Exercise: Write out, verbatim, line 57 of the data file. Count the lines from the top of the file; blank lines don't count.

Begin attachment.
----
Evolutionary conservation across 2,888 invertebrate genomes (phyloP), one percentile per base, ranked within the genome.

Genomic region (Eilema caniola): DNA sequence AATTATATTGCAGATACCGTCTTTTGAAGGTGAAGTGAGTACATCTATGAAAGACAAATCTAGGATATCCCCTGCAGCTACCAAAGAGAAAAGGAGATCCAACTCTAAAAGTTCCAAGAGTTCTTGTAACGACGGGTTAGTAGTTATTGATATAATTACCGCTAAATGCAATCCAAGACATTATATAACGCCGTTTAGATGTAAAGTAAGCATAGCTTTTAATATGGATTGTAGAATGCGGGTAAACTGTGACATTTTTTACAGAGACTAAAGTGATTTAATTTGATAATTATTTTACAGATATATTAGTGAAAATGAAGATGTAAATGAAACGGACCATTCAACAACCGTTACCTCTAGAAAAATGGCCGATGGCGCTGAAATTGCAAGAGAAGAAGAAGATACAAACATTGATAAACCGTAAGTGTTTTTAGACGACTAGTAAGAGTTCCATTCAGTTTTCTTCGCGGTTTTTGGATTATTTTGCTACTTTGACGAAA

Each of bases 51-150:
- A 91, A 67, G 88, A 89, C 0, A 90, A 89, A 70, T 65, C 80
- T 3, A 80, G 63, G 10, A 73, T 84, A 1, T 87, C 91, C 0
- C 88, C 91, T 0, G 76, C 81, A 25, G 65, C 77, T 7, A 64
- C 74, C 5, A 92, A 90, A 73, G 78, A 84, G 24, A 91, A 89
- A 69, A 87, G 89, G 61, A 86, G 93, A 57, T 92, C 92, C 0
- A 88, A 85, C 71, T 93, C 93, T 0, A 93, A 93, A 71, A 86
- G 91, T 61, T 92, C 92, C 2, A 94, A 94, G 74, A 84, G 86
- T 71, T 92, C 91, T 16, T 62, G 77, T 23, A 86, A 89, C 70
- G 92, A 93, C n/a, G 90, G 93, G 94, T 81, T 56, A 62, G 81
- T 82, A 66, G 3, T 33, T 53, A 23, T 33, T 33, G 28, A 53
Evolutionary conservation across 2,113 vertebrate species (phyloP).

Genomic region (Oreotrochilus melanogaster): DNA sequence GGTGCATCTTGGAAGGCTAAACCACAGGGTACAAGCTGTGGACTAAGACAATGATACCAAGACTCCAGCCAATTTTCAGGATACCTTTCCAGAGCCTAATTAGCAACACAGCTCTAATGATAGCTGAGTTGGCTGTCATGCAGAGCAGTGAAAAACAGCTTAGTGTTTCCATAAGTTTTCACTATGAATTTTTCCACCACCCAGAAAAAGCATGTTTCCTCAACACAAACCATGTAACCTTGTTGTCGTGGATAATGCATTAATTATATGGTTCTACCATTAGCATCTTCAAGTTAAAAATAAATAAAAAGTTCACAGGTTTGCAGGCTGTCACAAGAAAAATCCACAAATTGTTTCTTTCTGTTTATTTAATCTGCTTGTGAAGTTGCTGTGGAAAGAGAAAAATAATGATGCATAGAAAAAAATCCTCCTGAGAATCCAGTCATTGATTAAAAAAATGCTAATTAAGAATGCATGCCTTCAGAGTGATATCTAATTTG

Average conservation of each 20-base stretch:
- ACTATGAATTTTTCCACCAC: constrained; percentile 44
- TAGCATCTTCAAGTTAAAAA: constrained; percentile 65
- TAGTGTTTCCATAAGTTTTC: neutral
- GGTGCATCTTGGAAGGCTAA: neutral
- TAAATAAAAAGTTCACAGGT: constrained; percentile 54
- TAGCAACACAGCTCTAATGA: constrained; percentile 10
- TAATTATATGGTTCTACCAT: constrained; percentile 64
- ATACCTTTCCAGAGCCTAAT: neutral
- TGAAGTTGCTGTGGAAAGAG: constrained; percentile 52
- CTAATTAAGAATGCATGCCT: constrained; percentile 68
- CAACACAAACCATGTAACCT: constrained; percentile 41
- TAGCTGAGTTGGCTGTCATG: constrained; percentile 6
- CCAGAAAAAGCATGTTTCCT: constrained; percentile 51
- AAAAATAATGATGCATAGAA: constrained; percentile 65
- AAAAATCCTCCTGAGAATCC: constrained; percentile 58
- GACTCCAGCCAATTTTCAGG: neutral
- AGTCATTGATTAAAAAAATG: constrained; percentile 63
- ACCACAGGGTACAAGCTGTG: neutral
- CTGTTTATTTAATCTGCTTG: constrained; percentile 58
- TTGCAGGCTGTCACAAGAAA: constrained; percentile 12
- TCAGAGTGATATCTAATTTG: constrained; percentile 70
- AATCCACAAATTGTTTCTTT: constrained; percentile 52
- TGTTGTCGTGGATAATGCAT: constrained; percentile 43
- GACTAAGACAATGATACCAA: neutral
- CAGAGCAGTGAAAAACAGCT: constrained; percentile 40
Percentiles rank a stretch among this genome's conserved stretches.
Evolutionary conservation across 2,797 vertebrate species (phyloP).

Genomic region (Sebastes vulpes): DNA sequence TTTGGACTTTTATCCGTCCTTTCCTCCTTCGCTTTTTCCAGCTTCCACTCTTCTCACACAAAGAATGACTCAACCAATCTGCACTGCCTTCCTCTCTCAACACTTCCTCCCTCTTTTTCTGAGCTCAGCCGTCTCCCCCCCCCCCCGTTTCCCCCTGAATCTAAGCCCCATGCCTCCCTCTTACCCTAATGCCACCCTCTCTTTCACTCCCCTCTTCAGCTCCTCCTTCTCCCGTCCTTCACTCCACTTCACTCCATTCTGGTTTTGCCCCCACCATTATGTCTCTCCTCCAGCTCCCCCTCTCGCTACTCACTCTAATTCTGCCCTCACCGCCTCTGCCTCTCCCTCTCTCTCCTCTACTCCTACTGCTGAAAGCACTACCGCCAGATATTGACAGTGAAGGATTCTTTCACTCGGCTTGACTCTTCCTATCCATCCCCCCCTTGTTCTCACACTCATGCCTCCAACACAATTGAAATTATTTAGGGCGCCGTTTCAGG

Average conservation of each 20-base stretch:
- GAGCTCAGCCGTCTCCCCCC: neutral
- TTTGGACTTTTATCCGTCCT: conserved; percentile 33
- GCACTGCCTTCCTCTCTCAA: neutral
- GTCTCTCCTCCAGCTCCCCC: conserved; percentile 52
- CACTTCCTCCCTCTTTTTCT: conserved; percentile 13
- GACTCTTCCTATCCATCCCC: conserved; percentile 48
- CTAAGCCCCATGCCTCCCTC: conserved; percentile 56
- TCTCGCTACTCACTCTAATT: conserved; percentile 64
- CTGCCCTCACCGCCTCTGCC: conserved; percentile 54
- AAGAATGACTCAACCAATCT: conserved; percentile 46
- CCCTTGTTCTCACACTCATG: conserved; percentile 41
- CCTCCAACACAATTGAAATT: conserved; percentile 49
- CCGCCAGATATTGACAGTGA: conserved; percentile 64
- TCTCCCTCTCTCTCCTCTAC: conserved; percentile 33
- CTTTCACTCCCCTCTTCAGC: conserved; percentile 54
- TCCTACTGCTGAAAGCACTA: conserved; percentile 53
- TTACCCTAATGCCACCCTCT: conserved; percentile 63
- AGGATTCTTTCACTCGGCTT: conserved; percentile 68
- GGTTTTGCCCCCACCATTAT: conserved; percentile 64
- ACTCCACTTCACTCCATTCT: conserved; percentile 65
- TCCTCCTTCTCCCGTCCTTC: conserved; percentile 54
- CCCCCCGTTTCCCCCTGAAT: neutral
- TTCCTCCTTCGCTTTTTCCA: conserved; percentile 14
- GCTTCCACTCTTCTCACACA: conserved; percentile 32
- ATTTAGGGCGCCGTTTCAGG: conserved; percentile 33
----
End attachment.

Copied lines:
- CCTCCAACACAATTGAAATT: conserved; percentile 49